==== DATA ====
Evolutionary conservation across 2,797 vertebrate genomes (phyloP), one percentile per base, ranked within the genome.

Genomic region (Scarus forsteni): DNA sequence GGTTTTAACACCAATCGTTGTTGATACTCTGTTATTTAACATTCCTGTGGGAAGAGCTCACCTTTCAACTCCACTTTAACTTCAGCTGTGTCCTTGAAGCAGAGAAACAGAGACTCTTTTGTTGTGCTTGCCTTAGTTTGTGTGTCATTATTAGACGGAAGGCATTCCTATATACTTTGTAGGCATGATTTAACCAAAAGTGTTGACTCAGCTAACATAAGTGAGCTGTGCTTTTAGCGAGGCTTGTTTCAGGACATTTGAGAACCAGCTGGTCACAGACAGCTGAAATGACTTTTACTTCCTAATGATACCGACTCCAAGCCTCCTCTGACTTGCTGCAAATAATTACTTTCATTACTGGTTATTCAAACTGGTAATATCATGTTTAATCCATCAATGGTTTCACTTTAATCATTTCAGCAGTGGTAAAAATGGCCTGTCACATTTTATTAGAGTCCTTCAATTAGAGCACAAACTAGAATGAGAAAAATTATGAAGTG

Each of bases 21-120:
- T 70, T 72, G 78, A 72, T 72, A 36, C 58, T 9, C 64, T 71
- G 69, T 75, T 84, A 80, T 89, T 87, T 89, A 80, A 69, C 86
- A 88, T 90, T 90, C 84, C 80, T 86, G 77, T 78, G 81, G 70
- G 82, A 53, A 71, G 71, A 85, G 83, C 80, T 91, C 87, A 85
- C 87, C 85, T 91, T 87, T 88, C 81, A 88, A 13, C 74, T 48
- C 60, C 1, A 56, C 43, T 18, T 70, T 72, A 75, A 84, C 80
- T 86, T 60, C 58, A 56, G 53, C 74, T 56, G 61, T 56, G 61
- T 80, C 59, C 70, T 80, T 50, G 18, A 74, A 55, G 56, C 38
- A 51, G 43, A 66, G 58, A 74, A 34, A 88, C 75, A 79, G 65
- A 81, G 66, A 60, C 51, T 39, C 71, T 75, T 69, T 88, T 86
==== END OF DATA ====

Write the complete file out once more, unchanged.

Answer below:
Evolutionary conservation across 2,797 vertebrate genomes (phyloP), one percentile per base, ranked within the genome.

Genomic region (Scarus forsteni): DNA sequence GGTTTTAACACCAATCGTTGTTGATACTCTGTTATTTAACATTCCTGTGGGAAGAGCTCACCTTTCAACTCCACTTTAACTTCAGCTGTGTCCTTGAAGCAGAGAAACAGAGACTCTTTTGTTGTGCTTGCCTTAGTTTGTGTGTCATTATTAGACGGAAGGCATTCCTATATACTTTGTAGGCATGATTTAACCAAAAGTGTTGACTCAGCTAACATAAGTGAGCTGTGCTTTTAGCGAGGCTTGTTTCAGGACATTTGAGAACCAGCTGGTCACAGACAGCTGAAATGACTTTTACTTCCTAATGATACCGACTCCAAGCCTCCTCTGACTTGCTGCAAATAATTACTTTCATTACTGGTTATTCAAACTGGTAATATCATGTTTAATCCATCAATGGTTTCACTTTAATCATTTCAGCAGTGGTAAAAATGGCCTGTCACATTTTATTAGAGTCCTTCAATTAGAGCACAAACTAGAATGAGAAAAATTATGAAGTG

Each of bases 21-120:
- T 70, T 72, G 78, A 72, T 72, A 36, C 58, T 9, C 64, T 71
- G 69, T 75, T 84, A 80, T 89, T 87, T 89, A 80, A 69, C 86
- A 88, T 90, T 90, C 84, C 80, T 86, G 77, T 78, G 81, G 70
- G 82, A 53, A 71, G 71, A 85, G 83, C 80, T 91, C 87, A 85
- C 87, C 85, T 91, T 87, T 88, C 81, A 88, A 13, C 74, T 48
- C 60, C 1, A 56, C 43, T 18, T 70, T 72, A 75, A 84, C 80
- T 86, T 60, C 58, A 56, G 53, C 74, T 56, G 61, T 56, G 61
- T 80, C 59, C 70, T 80, T 50, G 18, A 74, A 55, G 56, C 38
- A 51, G 43, A 66, G 58, A 74, A 34, A 88, C 75, A 79, G 65
- A 81, G 66, A 60, C 51, T 39, C 71, T 75, T 69, T 88, T 86